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  1. Ozzy

    Jack Slaymaker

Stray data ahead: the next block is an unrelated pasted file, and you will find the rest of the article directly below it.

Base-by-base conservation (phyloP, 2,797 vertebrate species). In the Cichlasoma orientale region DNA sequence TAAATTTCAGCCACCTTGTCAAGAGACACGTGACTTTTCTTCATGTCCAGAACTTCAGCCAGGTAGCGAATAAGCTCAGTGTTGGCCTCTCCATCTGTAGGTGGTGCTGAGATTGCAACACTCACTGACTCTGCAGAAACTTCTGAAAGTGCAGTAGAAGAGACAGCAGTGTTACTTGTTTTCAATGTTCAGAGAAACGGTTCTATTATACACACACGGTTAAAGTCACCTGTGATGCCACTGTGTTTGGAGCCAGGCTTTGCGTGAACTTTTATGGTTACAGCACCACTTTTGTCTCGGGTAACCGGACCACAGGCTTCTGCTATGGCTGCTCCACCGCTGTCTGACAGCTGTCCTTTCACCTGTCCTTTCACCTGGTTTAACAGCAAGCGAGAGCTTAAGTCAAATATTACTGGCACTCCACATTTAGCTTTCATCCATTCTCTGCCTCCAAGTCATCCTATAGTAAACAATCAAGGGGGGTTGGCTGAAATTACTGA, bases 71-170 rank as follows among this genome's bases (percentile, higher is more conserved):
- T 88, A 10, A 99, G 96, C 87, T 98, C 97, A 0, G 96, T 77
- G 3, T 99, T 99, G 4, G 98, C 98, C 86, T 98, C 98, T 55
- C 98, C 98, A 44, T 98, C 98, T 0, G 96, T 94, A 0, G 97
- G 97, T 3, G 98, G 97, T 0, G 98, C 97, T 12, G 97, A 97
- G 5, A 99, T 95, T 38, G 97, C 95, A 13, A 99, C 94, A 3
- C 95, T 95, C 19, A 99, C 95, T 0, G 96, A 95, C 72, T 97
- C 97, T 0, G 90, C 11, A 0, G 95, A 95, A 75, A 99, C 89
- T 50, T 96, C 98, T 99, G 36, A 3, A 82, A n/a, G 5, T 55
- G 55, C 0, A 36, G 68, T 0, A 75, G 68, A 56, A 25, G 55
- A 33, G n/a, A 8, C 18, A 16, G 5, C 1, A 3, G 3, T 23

Born in 1835, Jonathan S. Slaymaker grew up in York, Pennsylvania; after completing his education he took employment with the railroads, and being a quick study, was elevated to position of civil engineer. Sent to Davenport, Iowa to assist with construction of the first bridge across the Mississippi River, Slaymaker arrived too late: the bridge was nearing completion, leaving him nothing to do. However, when that first bridge was knocked down just a few weeks later (by the misadventure of steamer Effie Afton), Jonathan Slaymaker was on hand to assist with planning and construction of the second bridge. At the time of the emergency at Fort Sumter, Jack Slaymaker was still in Davenport, having found employment as City Engineer (engaged in the planning and construction of the streets of that expanding city); and he was active with the City Fire Department, and its militia unit (both under direction of Robert Littler.) With the President's call to arms, Slaymaker and Littler attempted to join the 1st Iowa Infantry (which was initiated at Dubuque), but were too late. The decision was taken by Governor Kirkwood to admit all the men unlucky to miss out on the 1st Iowa (the State's quota) into State Military service... hence the 2nd and 3rd Iowa regiments were formed and available when President Lincoln made his second call a few days after his first. All three Iowa regiments were sent to Keokuk, and trained together at Camp Ellsworth. Jonathan Slaymaker and Bob Littler accompanied the 2nd Iowa (under command of Samuel R. Curtis) to Missouri in June 1861 to guard railroads; when Curtis was promoted to Brigadier General in July, James Tuttle became Colonel of the 2nd Iowa; and Jack Slaymaker was promoted to Captain of Company C (Bob Littler was Captain of Company B.) The regiment missed out on the operation against Belmont due to illness of hundreds of the unit's soldiers; and the 2nd Iowa was still in Missouri during Grant's campaign against Fort Henry (deliberately held back, due to a report of 'unseemly conduct' by soldiers of that regiment.) However, during the Fort Donelson operation, Grant was in need of every regiment that could be spared, so the 2nd Iowa was sent by steamer into the Cumberland River, and the troops disembarked a few miles downstream of the Confederate fort on February 14, and marched to the ring of Federal besiegers, joining Lauman's Brigade, of C.F. Smith's 2nd Division, at the far left end (adjacent to rain-swollen Hickman Creek.) The next day, in response to the break-out attempt and assault against McClernand, U.S. Grant ordered C.F. Smith to 'Take that Fort.' The 2nd Iowa was installed as the lead regiment in the action; and with General Smith at one end of their line, and Colonel Jacob Lauman at the other end, the regiment advanced towards the outer works (while Confederate defenders tried desperately to resume their positions in those works and hold off Smith's attack.) Just before reaching the first line of entrenchments, Captain Slaymaker was struck in the leg by a Confederate minie ball, and brought down. He continued to shout encouragement while bleeding out, within sight of the hand-to-hand combat taking place in front of him. Finally removed to the rear, it was discovered that Jonathan Slaymaker had died from 'an exploded pocket knife' (in his pocket, and struck by the minie ball; the pieces sent as fragments into his upper thigh.) A popular officer, the men of the 2nd Iowa took up a collection and sent his body back to Davenport for burial. One man's story from Fort Donelson... Ozzy References: Iowa genweb http://iagenweb.org/civilwar/books/logan/mil302.htm (History of the 2nd Iowa) http://ir.uiowa.edu/cgi/viewcontent.cgi?article=1840&context=annals-of-iowa (Annals of Iowa: obituary of Captain Jack Slaymaker) Vol. 1864 no. 2 pp. 283-5) wikipedia